Status: Overseas Territory of the UK
Population: 5315 (2018 est)
Area: 39 sq miles
Currency: Eastern Caribbean Dollar (EC$1 = 37¢ US)
Montserrat was discovered by Columbus on his second voyage in 1493. But the Spanish showed little interest in the island. In 1630 Sir Thomas Warner selected the neighboring island of St Kitts for the first British colony in the Caribbean. Warner was so successful in promoting immigration that the good land on St Kitts was soon taken. When servants who had been brought to the island completed their terms of indenture, they often moved to other islands. Nearby Montserrat was a popular destination. The majority of Montserrat’s early settlers were Irish. It still promotes itself as “The Emerald Isle of the Caribbean.”
From the beginning of the 17th century, the British attempted to reduce administrative expenses and strengthen control by unifying their Caribbean possessions. Montserrat, as one of the smallest, found itself at various times under the governors of Barbados, St Kitts and Antigua. Montserrat was a “presidency” in the Leeward Islands Federation (1871–1956). But its independent-minded small land-owners resisted outside control. Distance and difficulties of communications enabled it to maintain a great deal of autonomy. The Leeward Island Federation was dissolved in 1956 and Montserrat became a province in the successor West Indies Federation (1958–62). When that collapsed in 1962, Montserrat was a crown colony. There has never been strong sentiment on the island for independence. Today Montserrat is a self-governing overseas territory of the UK — one of less than a score remaining.
Nature has not been good to Montserrat in modern times. Hurricane Hugo devastated the island in 1989 and destroyed the recording studio which had drawn music stars like the Rolling Stones, Elton John and Stevie Wonder to the island. In 1995, the Soufrière Hills volcano erupted, destroying the southern part of the island, including the capital, the port and the airport. Most of its inhabitants fled — mainly to the United Kingdom — leaving fewer than 1,200 inhabitants. Two of the country’s three parishes remain in an uninhabitable “exclusion zone.” However, ash from the volcano left the island about 20 percent larger. Temporary government buildings were constructed in the northern village of Brades. The only post office is in the basement of the Treasury building.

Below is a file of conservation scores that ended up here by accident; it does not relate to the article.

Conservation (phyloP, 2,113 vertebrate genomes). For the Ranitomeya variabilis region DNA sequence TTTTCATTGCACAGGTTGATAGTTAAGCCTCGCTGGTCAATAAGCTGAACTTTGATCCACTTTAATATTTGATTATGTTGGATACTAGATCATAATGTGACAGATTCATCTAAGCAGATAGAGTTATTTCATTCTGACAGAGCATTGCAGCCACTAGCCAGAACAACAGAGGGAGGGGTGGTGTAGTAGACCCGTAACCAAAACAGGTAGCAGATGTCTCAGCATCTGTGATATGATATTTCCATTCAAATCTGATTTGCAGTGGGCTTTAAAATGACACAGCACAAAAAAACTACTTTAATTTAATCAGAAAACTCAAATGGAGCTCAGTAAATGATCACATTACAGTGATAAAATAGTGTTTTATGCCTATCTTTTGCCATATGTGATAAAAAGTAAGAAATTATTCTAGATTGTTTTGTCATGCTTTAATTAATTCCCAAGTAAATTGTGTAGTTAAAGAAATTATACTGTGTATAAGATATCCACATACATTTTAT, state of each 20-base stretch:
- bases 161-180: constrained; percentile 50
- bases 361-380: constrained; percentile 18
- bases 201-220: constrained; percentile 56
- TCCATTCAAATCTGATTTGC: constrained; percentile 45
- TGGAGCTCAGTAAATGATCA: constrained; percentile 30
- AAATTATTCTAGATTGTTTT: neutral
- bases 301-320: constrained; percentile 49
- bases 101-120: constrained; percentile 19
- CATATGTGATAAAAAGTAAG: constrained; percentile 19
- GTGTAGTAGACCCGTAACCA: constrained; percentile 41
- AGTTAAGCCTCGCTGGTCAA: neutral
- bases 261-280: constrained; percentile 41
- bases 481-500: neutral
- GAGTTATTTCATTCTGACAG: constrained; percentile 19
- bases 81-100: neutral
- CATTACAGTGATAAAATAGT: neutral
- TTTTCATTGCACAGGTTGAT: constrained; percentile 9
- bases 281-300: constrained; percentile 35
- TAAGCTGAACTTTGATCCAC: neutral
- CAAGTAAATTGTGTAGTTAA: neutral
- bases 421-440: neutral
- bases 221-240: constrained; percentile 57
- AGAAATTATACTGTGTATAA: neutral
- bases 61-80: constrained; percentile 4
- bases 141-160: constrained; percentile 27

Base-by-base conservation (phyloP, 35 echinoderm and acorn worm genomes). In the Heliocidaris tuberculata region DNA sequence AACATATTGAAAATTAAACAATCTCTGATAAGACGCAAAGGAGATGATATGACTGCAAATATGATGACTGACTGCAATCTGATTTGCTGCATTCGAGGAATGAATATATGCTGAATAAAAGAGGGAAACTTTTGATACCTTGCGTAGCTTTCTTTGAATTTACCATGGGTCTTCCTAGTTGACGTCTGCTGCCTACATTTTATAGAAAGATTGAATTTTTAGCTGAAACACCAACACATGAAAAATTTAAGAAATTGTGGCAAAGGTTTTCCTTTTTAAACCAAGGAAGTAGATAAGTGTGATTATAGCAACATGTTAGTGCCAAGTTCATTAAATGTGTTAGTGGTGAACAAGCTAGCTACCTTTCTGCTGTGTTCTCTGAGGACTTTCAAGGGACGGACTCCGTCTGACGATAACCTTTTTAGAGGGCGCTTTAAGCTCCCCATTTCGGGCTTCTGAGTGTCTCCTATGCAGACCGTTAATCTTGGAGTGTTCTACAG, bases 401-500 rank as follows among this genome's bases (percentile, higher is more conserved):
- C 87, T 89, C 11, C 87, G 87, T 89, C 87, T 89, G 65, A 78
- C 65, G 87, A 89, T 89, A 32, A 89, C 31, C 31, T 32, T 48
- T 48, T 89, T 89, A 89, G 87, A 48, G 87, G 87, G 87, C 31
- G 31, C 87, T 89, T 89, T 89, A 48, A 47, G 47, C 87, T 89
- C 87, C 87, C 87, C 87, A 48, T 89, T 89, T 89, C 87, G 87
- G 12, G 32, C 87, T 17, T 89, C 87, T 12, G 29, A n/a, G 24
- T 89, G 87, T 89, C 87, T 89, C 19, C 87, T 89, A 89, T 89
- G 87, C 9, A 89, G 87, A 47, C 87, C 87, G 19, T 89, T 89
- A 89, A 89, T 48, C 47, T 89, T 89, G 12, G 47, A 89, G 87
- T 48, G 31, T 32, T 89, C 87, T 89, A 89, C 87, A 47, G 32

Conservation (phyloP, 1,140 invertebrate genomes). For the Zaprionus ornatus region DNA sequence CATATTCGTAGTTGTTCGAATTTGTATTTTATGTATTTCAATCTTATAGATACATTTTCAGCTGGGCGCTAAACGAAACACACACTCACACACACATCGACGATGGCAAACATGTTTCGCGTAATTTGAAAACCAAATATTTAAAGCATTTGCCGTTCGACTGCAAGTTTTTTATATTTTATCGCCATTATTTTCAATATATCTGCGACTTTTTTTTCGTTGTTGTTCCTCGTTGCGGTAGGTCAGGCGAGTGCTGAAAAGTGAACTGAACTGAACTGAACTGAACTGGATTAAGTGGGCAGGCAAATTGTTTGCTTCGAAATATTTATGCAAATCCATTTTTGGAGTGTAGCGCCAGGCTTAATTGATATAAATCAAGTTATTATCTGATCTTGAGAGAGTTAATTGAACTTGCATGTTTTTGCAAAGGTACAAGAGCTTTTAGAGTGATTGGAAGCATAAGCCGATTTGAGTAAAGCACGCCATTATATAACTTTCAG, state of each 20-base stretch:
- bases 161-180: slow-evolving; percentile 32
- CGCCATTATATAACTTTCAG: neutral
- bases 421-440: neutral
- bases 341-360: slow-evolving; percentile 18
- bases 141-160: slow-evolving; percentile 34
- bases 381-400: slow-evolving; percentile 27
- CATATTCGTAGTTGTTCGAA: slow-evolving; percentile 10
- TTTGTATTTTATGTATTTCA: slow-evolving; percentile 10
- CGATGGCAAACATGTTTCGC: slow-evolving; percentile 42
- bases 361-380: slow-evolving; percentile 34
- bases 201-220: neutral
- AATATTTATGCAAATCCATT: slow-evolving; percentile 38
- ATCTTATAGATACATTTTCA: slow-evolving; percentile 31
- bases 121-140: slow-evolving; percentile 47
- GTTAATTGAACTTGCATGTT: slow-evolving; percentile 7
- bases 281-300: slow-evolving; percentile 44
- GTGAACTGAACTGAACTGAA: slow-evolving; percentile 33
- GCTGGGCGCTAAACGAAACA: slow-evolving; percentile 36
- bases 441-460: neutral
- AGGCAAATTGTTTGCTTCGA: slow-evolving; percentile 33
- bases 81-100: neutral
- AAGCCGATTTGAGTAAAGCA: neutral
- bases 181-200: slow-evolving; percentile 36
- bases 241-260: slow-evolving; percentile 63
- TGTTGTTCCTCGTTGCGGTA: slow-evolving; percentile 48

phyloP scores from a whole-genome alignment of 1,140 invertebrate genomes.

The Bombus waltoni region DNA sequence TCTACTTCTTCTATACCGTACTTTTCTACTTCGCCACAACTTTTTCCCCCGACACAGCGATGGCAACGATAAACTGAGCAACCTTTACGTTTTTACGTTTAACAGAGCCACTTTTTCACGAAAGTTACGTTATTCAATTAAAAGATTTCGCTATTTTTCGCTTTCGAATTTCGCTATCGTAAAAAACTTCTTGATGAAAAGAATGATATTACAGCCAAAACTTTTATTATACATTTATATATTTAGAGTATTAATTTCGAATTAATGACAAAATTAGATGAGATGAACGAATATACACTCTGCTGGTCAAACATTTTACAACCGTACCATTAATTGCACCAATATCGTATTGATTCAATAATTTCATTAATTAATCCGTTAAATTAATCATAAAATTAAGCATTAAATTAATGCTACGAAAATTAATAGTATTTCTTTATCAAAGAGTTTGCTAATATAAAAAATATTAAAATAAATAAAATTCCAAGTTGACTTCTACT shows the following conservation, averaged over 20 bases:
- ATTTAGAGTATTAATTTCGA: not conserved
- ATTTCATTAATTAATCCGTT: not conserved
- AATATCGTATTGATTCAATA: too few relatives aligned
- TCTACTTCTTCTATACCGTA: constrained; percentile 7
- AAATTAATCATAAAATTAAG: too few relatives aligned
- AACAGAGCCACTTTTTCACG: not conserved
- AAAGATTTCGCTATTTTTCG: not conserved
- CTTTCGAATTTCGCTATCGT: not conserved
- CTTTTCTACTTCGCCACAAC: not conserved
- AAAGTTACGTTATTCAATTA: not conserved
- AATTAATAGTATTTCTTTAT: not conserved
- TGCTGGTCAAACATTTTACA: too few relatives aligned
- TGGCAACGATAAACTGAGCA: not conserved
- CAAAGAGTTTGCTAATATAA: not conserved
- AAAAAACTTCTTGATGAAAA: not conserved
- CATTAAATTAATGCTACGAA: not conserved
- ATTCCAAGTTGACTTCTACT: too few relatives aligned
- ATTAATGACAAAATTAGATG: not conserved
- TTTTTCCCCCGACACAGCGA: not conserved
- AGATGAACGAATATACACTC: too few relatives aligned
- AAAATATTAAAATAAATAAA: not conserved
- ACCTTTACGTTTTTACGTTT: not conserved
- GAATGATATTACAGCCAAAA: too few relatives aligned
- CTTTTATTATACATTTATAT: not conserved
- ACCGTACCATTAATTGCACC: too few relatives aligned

There has been a post office on the island since the 18th century. Local postal markings are known from 1807. The British GPO operated in Plymouth from 1858 until April 1, 1860 when postal operations were returned to local control. Handstamps were used to indicate payment of postage until September 1876 when current Antiguan stamps overprinted “Montserrat” by de la Rue in London were placed on sale in Plymouth.
In 1890, the Governor of the Leeward Islands Colony sought to extend his authority over the constituent presidencies. Montserrat stamps were replaced by Leeward Island issues. In 1903 Montserrat resumed issuing its own stamps, which were used concurrently with Leeward Islands issues until July 1, 1956, when the federation was dissolved.
Editor's Note: This article was published in the January 2019 issue of The American Philatelist. Read the full issue online at stamps.org/the-american-philatelist